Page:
How much difference can a lab coat make? How about a doctor's coat, or a painter's coat? They're all the same coat – or at least they were all the same coat during an experiment conducted in 2012. But researchers discovered the way we're dressed can change the way we act, or even the things we are able to do.
A Stroop test relies on our hesitation in the face of the Stroop effect. Imagine a wall of color words like red, green, blue, yellow. The words are also written in different colors, but they don't match up with their printed colors, so the word "red" will be printed in green, and so on. Our recognition of simple, common words is so immediate that when we are asked to pick out all the "greens," people will hesitate if the word "green" is printed in yellow ink. The mismatch between the color people see and the color people read gets to them.
This task is not hard, but doing it for a while does put a strain on the attention. That is where the lab coats come in. First researchers pretested people, asking about their attitudes towards certain types of clothing. They found that lab coats were associated with "attentiveness and carefulness." They asked people to slip on the coat (or not) and found that people in the coat "displayed more selective attention" than people not wearing the coat. What's more, people who wore the doctor's coat and lab coat managed to pay attention better than people who wore a "painter's coat." Shrugging on the coat of someone who is required to give attentive care to their tasks actually made people give attentive care to their task.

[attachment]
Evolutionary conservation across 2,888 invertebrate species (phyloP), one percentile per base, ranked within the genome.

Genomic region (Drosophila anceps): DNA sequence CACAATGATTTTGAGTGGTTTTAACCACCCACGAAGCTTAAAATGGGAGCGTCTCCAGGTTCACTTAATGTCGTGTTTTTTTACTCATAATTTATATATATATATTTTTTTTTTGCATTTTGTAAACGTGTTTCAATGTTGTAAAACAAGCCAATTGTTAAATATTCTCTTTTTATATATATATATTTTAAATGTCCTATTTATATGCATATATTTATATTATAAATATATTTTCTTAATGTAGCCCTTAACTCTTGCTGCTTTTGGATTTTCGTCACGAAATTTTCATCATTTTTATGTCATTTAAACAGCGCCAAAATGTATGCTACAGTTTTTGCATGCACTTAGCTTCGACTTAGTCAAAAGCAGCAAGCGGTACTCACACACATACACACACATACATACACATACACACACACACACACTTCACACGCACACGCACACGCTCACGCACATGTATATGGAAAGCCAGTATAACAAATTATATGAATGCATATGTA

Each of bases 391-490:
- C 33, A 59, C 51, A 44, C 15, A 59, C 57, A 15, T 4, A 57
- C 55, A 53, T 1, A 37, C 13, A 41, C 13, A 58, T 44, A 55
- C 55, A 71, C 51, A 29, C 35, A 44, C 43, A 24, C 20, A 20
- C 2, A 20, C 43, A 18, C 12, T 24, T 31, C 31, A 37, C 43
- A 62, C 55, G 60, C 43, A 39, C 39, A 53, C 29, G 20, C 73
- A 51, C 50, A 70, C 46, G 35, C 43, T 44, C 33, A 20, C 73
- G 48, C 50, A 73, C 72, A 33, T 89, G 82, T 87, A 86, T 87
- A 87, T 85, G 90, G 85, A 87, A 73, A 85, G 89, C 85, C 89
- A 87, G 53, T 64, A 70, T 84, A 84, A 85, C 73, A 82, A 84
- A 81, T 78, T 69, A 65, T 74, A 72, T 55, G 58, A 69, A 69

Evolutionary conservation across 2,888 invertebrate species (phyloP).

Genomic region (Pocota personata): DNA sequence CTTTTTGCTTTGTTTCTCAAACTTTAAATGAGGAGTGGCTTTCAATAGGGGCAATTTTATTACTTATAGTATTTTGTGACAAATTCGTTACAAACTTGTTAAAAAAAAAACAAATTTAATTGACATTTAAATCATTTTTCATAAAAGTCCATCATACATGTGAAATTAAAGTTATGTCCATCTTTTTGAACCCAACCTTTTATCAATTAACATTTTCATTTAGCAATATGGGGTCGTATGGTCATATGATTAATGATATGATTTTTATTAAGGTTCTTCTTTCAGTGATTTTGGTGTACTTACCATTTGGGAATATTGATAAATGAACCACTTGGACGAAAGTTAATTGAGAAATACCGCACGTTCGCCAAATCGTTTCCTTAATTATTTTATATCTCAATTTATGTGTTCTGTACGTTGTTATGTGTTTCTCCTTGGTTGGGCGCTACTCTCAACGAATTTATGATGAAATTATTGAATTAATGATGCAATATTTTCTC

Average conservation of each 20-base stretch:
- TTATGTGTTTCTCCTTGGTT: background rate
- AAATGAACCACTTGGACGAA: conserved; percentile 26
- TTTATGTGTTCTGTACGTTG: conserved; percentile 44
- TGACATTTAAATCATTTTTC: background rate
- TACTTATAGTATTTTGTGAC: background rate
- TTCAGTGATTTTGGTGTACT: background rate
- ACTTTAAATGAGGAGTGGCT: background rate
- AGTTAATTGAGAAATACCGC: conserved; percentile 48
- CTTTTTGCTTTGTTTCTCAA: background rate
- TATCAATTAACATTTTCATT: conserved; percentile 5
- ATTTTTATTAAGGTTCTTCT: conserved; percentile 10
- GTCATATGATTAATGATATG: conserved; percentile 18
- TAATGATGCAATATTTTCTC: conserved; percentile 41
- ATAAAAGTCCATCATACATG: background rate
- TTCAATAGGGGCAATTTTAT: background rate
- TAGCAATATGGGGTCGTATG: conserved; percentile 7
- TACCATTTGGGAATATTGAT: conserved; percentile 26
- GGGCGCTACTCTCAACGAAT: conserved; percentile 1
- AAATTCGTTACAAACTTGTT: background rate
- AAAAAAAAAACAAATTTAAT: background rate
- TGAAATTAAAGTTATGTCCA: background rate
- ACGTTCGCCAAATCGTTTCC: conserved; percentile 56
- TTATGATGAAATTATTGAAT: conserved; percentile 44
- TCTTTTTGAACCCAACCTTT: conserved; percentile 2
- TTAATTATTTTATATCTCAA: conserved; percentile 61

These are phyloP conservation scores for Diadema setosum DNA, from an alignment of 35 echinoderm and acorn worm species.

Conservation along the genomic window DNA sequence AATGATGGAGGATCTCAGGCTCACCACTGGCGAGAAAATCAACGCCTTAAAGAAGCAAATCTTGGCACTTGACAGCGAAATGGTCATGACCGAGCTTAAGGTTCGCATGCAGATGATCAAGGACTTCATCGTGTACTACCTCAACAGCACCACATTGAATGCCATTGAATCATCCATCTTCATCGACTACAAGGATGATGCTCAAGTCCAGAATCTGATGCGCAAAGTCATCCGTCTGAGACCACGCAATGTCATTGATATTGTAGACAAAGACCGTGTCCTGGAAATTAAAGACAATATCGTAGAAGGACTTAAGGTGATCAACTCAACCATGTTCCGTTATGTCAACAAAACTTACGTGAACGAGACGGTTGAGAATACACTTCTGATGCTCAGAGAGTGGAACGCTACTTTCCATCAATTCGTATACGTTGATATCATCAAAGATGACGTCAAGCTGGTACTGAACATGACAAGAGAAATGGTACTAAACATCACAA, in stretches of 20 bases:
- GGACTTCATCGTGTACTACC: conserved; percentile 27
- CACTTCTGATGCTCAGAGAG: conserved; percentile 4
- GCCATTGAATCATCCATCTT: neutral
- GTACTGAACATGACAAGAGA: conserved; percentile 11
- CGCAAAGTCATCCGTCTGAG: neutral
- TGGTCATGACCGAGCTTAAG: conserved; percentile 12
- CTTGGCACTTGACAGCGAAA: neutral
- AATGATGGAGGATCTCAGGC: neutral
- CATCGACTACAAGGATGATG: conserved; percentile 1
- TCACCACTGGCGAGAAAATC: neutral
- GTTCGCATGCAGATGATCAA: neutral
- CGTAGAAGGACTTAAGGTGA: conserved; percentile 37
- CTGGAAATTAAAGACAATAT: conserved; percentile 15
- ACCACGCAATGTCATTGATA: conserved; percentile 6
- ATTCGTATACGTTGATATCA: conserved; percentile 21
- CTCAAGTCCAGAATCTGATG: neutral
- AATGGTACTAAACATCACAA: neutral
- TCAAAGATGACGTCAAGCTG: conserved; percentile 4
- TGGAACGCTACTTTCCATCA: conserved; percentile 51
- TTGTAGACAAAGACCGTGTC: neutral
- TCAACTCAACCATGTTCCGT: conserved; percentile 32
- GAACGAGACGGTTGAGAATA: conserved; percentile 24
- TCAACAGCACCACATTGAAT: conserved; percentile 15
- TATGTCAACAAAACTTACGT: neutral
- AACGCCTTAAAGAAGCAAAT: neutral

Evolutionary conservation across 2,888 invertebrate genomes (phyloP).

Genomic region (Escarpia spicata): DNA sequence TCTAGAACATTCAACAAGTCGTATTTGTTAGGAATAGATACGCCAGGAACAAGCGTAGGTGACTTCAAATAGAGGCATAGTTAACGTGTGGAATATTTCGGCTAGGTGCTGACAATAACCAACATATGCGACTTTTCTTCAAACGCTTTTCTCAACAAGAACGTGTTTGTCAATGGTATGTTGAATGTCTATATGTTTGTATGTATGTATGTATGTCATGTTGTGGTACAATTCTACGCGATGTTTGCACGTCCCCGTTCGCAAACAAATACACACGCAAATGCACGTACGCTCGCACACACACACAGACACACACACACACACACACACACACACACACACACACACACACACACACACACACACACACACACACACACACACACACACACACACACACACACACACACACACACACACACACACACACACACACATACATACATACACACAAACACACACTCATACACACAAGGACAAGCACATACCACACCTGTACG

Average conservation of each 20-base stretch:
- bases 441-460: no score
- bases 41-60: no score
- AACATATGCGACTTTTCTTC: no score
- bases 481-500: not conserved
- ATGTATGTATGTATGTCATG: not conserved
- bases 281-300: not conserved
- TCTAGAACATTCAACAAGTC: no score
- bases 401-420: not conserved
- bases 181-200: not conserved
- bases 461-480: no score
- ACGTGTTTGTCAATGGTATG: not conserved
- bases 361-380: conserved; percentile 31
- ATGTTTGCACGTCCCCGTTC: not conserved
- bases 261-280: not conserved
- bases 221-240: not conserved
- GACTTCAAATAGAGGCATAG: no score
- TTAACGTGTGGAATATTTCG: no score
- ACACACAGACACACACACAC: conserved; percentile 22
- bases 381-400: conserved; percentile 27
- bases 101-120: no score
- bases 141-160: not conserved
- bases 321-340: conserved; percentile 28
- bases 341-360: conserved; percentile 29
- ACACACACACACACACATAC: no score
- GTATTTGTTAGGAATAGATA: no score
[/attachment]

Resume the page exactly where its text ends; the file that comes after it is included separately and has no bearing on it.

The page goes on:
It would be interesting to see if this worked long-term. I have a feeling that, after a few days, people would drop back to normal attentiveness no matter what they were wearing. But perhaps they'd acclimate to a new level of attention. What do you think?
Image: Lab 15 - Lab Coats.
[Source: Enclothed Cognition]